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'Targeting the actin cytoskeleton for new therapeutic strategies’

School of Medical Sciences Seminar Series

Speaker: Professor Peter Gunning, School of Medical Sciences UNSW

Professor Peter Gunning is a world leader in the field of the actin cytoskeleton and has defined an underlying principle that governs the composition and mechanism of actin filament functions in animal cells. All organisms assemble multiple types of linear actin filaments that are involved in many diverse cellular functions. How these diverse functions are achieved has been a major question in the field of cell biology. He discovered that actin filament diversification in animal cells occurs through the use of tropomyosin isoforms that form co-polymers with actin and serve as gatekeepers to directly regulate proteins that interact with actin. His research career has been devoted to studying tropomyosins of which there are over 40 isoforms in humans.
The impact of his work has been extensive and long lasting. He has generated the most comprehensive set of tropomyosin isoform-specific antibodies which are distributed by Sigma-Merck-Millipore, and knock-in, knock-out and overexpressing mouse models. He discovered that tropomyosins are druggable and developed the first anti-tropomyosin compound, TR100, also distributed by Sigma-Merck-Millipore. Total citations of his publications are over 17,400 with 42 publications cited at least 100 times and has an H-index of 68 (Google Scholar, March 2022). He was awarded the President’s Medal of the Australian and New Zealand Society of Cell and Developmental Biology in 2021.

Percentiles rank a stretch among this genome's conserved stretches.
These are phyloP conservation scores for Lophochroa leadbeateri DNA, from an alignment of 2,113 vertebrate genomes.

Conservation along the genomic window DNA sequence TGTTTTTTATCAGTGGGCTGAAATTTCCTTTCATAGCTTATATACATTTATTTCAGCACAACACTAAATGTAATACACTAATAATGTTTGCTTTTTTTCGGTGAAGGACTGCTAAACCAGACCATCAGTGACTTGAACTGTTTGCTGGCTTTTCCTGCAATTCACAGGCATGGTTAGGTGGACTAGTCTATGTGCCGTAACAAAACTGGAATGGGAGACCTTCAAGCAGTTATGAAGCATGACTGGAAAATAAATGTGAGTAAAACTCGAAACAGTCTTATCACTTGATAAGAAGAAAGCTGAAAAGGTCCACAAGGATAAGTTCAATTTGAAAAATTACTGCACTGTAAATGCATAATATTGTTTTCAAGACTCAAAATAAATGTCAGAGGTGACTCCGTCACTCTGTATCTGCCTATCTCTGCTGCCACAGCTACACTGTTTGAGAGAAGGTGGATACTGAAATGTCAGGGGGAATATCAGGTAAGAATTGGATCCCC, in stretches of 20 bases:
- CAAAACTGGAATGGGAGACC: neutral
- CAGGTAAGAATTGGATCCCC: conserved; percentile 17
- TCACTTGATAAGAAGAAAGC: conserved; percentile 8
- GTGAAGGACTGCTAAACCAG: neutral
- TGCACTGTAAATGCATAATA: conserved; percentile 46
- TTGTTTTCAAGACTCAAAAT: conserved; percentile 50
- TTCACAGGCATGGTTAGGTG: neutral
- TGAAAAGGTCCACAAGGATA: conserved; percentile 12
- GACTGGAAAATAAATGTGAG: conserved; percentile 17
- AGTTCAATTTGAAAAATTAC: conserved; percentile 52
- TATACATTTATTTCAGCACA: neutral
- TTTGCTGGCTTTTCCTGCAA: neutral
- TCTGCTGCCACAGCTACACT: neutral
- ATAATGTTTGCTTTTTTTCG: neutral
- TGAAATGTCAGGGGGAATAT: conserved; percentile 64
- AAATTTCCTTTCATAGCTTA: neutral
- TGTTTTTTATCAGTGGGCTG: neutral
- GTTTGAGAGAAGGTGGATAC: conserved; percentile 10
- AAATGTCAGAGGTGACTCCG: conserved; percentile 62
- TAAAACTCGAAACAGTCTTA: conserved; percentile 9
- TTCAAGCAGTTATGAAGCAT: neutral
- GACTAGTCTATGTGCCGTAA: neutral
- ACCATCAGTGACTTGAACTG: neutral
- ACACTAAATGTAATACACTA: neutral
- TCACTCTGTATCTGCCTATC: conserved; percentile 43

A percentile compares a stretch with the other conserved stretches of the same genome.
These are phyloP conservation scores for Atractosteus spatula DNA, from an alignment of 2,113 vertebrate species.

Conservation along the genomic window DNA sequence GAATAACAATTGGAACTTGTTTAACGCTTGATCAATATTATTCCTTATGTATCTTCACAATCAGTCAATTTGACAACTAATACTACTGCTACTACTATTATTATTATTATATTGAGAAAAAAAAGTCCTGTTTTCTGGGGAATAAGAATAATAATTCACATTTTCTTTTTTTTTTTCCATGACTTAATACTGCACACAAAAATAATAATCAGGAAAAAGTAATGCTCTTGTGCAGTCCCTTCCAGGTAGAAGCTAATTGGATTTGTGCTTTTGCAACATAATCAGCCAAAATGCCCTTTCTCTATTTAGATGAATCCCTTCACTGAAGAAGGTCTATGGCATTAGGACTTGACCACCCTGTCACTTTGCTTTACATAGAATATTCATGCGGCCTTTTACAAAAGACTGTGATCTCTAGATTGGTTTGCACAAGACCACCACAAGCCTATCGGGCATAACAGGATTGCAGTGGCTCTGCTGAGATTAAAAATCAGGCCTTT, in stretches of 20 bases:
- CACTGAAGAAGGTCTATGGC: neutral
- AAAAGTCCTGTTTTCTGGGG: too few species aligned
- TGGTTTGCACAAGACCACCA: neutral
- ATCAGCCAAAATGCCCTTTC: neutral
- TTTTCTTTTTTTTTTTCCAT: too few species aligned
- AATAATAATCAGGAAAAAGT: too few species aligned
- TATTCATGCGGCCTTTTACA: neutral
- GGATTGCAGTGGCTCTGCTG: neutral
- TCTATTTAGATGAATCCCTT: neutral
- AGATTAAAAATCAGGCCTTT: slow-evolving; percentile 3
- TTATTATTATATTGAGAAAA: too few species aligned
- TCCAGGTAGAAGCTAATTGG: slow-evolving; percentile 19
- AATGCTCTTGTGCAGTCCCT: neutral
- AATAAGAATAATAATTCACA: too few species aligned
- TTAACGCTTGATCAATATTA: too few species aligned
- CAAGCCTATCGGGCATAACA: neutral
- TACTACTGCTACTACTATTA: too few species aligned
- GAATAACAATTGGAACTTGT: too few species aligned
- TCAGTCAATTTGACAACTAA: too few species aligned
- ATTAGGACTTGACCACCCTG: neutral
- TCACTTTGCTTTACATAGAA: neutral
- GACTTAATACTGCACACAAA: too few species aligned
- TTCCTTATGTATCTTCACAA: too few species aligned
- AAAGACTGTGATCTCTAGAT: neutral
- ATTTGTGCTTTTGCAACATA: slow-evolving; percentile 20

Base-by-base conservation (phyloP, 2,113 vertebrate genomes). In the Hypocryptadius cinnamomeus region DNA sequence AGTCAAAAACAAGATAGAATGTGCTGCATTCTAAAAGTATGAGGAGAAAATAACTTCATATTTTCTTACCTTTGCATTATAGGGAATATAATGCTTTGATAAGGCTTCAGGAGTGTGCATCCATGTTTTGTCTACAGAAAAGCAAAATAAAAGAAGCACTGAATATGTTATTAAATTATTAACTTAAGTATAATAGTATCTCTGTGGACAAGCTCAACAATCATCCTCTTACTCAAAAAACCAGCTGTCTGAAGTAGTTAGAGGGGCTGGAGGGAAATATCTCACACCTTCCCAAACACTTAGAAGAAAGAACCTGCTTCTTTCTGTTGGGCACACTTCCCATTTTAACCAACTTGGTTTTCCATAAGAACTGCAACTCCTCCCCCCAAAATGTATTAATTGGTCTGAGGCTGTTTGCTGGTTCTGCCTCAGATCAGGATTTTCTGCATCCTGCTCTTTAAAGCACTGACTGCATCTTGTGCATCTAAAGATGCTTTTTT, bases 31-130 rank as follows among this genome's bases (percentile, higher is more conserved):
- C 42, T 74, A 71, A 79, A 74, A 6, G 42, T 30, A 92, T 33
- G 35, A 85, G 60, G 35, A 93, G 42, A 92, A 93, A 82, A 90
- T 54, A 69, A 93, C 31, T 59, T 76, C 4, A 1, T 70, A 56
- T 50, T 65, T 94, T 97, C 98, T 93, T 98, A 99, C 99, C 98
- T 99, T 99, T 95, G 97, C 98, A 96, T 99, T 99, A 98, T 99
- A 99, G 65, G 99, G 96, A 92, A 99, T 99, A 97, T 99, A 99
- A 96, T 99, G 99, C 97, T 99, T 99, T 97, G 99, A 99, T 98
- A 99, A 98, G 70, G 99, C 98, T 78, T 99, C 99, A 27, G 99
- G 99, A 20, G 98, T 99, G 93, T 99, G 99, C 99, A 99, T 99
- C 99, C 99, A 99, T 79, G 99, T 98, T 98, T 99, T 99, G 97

Since his move to UNSW in 2008 he has served as the Presiding Member of the UNSW Animal Ethics Committee (2009-2013), Deputy Dean (Research) Faculty of Medicine (2013-2015), Acting Dean Faculty of Medicine (2017) and Head of the School of Medical Sciences (2015-2019).
In 2018 he together with Prof Edna Hardeman established the company TroBio Therapeutics to develop and commercialise drugs that target tropomyosin isoforms in a range of human indications. He was awarded a CRC-P grant from the Department of Industry, Science, Energy and Innovation to develop anti-tropomyosin drugs that target cancers.
He served as Chair of the Division of Research at the Children’s Hospital at Westmead and was President of the Australian Society for Biochemistry and Molecular Biology. His recognition of the importance of engagement with industry led to the formation of Bio-Link, a company initially supported by the NSW Government to facilitate the recognition and commercialisation of IP in NSW-based institutions. He played a lead role in the Cancer Institute NSW as an architect of the Research Funding Programs, served as the Chair of the Cancer Research Advisory Committee and subsequently as a member of the Board of the Cancer Institute.

SoMS Seminar Co-convenors

Dr Nicola J  & John Lock

Event Date: 
Wednesday, 13 April 2022 - 3:00pm
Online via Microsoft Teams meeting
Event Type: 
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